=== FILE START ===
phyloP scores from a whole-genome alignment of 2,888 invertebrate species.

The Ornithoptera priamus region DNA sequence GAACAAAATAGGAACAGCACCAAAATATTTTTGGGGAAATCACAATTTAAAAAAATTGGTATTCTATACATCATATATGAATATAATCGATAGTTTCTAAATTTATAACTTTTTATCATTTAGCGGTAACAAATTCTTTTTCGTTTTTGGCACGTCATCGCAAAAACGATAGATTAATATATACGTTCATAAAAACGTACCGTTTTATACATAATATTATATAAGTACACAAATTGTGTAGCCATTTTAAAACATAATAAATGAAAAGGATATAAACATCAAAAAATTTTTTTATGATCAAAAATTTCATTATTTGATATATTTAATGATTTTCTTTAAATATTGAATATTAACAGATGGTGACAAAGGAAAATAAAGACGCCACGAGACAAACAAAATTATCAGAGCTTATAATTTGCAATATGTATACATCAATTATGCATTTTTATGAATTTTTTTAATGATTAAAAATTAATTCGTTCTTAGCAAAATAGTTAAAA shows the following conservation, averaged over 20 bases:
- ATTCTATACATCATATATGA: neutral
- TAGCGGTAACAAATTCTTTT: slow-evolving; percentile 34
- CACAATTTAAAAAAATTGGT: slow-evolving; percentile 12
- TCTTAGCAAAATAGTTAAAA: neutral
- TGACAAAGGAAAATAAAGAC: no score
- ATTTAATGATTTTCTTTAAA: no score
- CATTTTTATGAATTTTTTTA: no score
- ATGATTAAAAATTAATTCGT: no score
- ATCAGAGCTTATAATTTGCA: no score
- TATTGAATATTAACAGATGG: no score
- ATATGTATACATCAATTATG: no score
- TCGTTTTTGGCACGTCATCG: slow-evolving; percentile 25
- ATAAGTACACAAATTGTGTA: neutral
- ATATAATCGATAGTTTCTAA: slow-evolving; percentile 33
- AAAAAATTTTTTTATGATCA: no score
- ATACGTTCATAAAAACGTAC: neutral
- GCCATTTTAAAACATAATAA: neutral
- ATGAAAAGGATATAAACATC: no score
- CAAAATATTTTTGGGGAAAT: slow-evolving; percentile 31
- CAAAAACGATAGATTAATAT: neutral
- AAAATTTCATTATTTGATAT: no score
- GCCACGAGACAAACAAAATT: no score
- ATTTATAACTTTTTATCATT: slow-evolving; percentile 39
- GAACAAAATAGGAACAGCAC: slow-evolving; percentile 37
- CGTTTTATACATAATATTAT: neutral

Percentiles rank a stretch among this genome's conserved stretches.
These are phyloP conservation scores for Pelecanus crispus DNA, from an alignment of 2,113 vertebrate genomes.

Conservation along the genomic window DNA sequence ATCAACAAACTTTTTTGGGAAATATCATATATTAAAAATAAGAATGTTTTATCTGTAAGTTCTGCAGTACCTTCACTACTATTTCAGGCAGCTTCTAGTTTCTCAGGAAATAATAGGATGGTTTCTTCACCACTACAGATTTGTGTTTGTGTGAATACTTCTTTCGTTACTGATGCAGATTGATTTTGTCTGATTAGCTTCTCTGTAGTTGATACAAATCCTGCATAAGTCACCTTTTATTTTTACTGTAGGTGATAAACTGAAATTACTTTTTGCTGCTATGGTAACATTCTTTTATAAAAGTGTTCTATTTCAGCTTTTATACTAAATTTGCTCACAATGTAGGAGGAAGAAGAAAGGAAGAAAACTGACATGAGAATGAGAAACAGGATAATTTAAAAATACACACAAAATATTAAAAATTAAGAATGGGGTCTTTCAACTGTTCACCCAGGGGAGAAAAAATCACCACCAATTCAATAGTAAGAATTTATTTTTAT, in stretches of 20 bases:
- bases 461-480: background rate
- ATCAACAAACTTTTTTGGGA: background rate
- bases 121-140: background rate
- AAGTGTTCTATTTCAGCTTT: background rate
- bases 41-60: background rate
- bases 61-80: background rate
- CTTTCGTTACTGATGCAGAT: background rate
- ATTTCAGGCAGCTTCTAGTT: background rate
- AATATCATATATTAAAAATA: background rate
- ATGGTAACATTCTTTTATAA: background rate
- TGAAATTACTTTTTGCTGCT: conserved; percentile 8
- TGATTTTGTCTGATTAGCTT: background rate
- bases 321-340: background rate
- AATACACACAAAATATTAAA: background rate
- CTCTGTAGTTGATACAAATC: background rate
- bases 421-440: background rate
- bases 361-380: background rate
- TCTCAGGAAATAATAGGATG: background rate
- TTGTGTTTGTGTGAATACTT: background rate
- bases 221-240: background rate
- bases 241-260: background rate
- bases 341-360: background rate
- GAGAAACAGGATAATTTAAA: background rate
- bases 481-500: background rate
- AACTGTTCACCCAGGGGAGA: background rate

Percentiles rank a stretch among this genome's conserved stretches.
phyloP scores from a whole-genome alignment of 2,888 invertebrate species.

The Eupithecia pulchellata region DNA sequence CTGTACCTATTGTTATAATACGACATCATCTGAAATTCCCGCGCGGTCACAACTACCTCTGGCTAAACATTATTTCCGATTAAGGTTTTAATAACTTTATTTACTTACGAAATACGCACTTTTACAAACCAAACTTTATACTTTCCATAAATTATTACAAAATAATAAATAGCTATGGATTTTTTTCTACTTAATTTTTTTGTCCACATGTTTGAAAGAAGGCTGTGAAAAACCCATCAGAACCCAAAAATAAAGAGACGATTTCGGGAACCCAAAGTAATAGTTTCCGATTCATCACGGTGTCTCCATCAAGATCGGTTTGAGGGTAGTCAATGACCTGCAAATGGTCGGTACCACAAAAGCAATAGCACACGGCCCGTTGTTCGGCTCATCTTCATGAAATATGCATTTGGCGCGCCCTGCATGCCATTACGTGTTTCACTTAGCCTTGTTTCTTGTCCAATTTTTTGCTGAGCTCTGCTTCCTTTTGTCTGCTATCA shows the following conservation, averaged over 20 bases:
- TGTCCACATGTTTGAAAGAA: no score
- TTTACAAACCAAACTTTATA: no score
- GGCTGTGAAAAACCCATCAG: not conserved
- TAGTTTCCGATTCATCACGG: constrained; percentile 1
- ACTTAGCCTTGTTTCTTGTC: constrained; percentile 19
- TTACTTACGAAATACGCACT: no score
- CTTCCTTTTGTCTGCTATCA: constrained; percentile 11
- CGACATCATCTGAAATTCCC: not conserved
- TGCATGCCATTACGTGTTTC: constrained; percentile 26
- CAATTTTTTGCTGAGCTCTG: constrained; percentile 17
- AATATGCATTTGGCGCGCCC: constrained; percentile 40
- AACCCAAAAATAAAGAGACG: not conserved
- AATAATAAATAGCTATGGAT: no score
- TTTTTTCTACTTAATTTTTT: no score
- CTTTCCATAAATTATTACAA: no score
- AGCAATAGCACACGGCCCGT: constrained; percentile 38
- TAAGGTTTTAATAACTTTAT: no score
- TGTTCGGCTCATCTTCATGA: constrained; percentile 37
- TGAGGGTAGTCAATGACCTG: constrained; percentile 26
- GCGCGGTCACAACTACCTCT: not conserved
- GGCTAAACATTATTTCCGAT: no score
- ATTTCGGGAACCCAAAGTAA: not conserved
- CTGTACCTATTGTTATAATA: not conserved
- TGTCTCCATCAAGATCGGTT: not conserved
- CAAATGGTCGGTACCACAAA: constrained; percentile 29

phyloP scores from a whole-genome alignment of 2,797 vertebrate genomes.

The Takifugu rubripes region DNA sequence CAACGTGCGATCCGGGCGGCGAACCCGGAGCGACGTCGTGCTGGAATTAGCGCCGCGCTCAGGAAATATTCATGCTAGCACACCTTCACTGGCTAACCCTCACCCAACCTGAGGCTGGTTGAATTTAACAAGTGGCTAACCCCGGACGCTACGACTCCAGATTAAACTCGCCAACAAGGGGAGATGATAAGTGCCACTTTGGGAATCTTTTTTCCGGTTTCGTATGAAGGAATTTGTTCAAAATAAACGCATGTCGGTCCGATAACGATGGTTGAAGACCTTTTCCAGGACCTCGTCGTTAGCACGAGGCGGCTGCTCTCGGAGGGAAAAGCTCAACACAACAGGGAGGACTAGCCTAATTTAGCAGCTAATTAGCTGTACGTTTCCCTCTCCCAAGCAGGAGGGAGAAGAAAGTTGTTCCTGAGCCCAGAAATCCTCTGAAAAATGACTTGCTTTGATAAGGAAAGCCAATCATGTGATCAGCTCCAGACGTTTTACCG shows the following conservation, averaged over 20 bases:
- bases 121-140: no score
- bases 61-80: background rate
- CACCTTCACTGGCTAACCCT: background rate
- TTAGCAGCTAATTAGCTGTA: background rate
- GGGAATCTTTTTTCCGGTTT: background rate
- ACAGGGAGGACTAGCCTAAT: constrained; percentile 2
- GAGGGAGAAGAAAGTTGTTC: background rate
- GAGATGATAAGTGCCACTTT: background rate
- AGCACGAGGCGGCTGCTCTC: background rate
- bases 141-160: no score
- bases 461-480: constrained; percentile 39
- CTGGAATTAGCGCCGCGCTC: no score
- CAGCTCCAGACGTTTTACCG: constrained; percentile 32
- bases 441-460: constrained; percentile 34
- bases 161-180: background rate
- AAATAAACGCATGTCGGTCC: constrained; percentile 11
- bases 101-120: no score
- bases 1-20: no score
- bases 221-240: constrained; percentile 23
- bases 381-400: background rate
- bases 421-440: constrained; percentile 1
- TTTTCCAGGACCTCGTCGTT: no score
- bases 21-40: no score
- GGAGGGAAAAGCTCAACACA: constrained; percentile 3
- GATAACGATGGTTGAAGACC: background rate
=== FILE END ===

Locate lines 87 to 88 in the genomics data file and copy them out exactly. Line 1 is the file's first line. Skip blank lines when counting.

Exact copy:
- bases 61-80: background rate
- CACCTTCACTGGCTAACCCT: background rate